Video games have evolved tremendously over the last few decades, from linear level-based titles with little to no story to massive open-world offerings with complex narratives.
Gone are the days when stories used to be just a device to drive the gameplay systems. Nowadays, most games are built with a robust narrative equally as engaging as the gameplay.
The 1990s saw the initial insurgence of narrative-driven experiences with titles like Final Fantasy, Chrono Trigger, and System Shock 2. However, it was not until the 2000s and the sixth generation of consoles that story-driven games started to take center stage in the mainstream gaming market.
Note: This article is subjective and reflects the author's opinions.
These ten games are some of the best story-driven offerings of the naughties
10) Psychonauts (2005)
Psychonauts is a puzzle platformer with a unique cartoony esthetic and a humorous story. The game and its fascinating characters come from the mind of Tim Schafer, up to that point known for his graphic adventure games.
Psychonauts' levels were a mix of platforming sections and light combat using the various abilities that the game's protagonist, Raz, gains throughout his journey.
The levels of Psychonauts take place inside the collective minds of the many quirky characters Raz meets in-game. Although not super serious, the narrative here is filled with emotions and light-hearted moments, something most titles take for granted when narrating their stories.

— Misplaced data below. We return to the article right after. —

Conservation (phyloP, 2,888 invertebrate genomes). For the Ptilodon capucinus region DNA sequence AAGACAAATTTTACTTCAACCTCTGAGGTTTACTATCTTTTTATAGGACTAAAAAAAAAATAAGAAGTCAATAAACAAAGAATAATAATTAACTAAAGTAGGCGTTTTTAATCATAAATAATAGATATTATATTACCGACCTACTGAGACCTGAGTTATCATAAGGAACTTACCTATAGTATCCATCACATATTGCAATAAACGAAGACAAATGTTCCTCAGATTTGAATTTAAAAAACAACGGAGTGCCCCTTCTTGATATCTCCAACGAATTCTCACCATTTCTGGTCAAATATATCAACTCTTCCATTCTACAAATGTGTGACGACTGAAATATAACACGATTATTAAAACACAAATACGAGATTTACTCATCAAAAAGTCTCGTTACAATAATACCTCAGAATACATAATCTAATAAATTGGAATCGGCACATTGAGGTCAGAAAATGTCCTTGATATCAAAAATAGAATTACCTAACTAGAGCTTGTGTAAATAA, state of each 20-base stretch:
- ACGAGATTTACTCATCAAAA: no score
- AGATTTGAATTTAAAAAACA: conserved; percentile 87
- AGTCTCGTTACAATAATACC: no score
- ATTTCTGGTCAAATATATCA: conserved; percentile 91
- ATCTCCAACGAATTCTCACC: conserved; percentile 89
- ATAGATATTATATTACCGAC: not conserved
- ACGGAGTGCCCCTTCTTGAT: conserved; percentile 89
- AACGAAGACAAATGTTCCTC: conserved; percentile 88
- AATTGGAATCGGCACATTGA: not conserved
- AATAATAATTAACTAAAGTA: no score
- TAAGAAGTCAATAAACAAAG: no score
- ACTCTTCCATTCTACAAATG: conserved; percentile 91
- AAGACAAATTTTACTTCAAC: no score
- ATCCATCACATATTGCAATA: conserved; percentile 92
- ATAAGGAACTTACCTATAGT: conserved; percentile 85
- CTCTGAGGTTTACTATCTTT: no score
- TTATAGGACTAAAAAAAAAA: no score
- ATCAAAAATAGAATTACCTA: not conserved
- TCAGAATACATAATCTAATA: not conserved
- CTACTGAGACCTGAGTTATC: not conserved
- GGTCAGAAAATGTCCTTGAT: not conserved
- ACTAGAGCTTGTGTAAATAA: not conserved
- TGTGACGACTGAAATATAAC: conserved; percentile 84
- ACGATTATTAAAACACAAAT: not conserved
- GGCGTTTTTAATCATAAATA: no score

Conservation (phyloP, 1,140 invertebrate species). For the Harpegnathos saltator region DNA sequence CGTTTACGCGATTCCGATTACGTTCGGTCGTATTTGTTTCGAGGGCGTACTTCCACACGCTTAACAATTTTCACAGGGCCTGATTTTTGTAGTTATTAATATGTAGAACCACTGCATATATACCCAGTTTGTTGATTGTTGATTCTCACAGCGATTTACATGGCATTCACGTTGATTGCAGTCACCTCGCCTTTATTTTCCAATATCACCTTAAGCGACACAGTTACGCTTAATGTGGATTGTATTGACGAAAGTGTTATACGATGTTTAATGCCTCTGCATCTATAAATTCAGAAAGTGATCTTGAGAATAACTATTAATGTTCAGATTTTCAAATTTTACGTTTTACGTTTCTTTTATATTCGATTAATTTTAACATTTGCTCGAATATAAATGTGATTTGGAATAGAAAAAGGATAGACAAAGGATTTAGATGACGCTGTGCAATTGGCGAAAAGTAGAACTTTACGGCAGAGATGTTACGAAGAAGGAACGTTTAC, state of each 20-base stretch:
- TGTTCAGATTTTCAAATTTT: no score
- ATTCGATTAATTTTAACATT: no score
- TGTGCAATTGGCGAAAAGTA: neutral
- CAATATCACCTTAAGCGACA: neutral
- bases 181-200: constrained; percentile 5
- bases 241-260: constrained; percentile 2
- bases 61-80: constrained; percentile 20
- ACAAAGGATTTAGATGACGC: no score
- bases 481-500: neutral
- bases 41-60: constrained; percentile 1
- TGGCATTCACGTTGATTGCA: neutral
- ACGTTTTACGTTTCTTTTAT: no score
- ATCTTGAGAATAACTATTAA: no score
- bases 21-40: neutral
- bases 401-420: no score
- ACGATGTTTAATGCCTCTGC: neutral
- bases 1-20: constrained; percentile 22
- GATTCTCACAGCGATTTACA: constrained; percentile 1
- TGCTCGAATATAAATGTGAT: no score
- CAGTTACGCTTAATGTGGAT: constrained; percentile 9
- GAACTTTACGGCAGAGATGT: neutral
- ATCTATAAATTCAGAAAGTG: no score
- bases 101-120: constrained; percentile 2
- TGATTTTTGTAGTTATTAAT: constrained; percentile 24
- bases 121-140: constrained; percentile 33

9) Metal Gear Solid 2: Sons of Liberty (2001)
Metal Gear Solid 2: Sons of Liberty, the highly anticipated sequel to the first game in the MGS saga, had fans theorizing about the plot and fate of the main protagonist Snake, only for it to surprise them by switching the protagonist after the prologue.
The title retains its predecessor's tactical espionage gameplay system and adds various improvements and additions for a more refined stealth gameplay experience. Metal Gear Solid 2 also delivers massively in the story department with a stellar cast of characters and a mind-bending plot that left a lasting impression on players.
8) Star Wars: Knights of the Old Republic (2003)
Developed by Bioware, Star Wars: Knights of the Old Republic is a role-playing game set in the Star Wars universe. Its plot is set 4000 years before the formation of the Galactic Empire.